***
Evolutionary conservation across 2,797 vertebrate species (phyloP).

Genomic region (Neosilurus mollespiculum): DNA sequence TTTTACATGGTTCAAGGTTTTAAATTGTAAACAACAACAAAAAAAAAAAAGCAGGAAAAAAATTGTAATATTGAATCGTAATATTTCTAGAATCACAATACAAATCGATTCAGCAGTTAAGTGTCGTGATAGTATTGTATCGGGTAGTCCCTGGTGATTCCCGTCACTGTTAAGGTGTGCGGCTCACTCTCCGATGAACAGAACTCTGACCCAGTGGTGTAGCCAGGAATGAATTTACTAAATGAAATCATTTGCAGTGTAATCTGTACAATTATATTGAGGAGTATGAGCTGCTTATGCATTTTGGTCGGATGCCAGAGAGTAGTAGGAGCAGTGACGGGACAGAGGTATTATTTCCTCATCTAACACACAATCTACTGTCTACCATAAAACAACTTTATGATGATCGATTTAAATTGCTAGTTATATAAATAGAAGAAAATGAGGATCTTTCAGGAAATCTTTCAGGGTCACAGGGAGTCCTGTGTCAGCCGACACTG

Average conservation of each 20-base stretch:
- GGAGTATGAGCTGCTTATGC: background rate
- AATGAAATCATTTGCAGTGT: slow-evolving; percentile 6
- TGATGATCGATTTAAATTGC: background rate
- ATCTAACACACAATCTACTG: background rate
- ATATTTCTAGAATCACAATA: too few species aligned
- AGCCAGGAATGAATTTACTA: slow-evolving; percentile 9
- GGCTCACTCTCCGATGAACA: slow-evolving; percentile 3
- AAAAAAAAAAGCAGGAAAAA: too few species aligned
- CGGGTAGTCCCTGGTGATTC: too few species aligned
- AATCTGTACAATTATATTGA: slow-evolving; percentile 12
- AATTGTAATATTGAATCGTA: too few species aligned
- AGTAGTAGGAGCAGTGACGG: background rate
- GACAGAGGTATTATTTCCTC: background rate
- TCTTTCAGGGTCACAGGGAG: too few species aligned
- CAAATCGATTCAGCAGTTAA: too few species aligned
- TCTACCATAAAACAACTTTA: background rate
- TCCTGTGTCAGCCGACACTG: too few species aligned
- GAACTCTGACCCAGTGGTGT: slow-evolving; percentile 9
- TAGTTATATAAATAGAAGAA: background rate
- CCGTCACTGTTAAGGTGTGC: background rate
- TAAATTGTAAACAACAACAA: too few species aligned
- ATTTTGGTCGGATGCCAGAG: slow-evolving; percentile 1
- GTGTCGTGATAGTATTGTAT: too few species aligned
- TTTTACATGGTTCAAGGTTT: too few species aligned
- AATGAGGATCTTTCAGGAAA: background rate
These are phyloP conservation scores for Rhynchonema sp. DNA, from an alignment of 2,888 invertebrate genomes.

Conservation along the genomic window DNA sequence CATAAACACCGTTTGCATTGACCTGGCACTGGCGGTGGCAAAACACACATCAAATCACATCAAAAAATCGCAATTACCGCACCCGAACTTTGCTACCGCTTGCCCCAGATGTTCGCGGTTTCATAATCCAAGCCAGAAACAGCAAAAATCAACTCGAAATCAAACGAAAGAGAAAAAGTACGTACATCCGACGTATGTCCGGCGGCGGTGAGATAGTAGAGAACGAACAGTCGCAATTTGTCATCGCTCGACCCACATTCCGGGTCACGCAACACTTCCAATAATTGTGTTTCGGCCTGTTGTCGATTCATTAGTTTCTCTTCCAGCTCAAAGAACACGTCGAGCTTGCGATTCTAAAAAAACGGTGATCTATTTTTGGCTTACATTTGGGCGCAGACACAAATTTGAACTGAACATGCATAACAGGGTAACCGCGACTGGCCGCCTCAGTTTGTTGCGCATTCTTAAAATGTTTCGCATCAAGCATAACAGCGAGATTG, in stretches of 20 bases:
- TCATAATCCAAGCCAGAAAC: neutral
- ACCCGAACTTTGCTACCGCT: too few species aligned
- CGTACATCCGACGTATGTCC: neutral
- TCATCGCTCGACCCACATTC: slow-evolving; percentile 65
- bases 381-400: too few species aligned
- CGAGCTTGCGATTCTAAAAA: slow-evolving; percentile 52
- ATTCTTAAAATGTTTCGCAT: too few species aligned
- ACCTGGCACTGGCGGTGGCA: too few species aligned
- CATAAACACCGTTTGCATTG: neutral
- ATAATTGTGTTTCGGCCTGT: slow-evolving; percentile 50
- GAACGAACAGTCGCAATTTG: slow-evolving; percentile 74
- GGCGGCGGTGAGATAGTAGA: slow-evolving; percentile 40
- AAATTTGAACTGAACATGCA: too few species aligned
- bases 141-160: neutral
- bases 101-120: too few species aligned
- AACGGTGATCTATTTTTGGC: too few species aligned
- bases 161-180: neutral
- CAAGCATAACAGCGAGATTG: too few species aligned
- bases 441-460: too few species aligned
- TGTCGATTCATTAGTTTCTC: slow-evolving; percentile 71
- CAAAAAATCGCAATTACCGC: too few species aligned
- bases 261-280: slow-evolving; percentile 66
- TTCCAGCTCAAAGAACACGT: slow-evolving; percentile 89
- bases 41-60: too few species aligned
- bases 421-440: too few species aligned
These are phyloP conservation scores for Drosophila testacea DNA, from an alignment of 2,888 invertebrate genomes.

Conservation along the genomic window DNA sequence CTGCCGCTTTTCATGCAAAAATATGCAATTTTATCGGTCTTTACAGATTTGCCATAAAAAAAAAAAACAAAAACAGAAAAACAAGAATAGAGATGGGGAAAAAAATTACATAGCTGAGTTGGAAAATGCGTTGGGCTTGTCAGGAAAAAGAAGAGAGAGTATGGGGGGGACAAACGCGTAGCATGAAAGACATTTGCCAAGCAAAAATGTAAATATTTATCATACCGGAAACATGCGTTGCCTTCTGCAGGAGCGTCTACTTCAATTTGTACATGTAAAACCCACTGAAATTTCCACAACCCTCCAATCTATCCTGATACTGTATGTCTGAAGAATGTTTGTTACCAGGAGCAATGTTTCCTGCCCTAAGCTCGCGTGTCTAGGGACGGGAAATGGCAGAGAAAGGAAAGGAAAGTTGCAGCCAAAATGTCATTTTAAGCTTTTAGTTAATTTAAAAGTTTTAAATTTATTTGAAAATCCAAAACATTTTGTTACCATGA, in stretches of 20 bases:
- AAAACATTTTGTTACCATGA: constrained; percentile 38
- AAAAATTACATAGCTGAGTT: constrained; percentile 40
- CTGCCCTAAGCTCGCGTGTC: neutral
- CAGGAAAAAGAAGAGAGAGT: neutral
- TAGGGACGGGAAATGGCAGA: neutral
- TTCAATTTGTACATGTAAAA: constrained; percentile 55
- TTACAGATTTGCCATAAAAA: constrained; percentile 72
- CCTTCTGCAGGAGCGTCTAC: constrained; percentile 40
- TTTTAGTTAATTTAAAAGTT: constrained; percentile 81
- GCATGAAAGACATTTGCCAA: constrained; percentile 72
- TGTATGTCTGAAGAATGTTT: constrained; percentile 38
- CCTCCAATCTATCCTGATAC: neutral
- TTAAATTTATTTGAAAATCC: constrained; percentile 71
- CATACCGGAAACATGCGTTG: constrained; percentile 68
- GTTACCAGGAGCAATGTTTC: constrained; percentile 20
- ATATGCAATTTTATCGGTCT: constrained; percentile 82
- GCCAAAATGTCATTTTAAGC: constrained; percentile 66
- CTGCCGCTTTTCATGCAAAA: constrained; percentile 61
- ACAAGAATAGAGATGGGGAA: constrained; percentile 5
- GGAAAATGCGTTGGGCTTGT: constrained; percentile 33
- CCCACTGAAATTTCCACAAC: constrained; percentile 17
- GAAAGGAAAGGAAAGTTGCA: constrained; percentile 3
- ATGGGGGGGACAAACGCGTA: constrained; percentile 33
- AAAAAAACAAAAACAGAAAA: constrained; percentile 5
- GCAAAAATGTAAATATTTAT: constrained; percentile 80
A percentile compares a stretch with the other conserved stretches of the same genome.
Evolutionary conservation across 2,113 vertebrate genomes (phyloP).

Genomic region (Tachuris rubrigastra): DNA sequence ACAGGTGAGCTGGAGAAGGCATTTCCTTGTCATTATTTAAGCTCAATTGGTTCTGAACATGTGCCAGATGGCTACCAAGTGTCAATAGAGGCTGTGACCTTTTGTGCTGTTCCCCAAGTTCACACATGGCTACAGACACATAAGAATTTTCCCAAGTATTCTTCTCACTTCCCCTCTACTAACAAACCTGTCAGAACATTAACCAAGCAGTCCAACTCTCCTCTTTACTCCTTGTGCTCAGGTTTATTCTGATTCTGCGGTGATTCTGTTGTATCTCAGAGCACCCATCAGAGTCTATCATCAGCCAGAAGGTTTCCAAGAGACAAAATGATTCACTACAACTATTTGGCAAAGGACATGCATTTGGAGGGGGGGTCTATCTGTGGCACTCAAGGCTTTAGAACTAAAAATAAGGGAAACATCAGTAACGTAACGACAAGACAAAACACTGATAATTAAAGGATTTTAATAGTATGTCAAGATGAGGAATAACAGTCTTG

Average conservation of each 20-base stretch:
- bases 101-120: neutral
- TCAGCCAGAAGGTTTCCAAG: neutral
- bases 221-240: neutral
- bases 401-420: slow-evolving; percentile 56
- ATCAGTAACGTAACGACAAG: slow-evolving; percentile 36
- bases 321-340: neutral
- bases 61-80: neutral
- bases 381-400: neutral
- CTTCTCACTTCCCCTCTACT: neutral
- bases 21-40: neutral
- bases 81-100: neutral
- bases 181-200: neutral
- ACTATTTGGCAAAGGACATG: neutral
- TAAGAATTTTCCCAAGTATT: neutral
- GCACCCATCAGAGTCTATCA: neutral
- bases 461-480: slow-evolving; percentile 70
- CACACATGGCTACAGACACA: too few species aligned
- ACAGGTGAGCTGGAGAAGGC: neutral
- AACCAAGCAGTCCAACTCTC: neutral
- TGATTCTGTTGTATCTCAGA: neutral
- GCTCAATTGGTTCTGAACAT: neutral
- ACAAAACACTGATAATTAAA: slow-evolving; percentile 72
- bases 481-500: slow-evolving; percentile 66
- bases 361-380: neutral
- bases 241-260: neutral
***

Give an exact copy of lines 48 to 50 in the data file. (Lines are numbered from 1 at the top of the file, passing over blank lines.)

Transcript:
- CAAGCATAACAGCGAGATTG: too few species aligned
- bases 441-460: too few species aligned
- TGTCGATTCATTAGTTTCTC: slow-evolving; percentile 71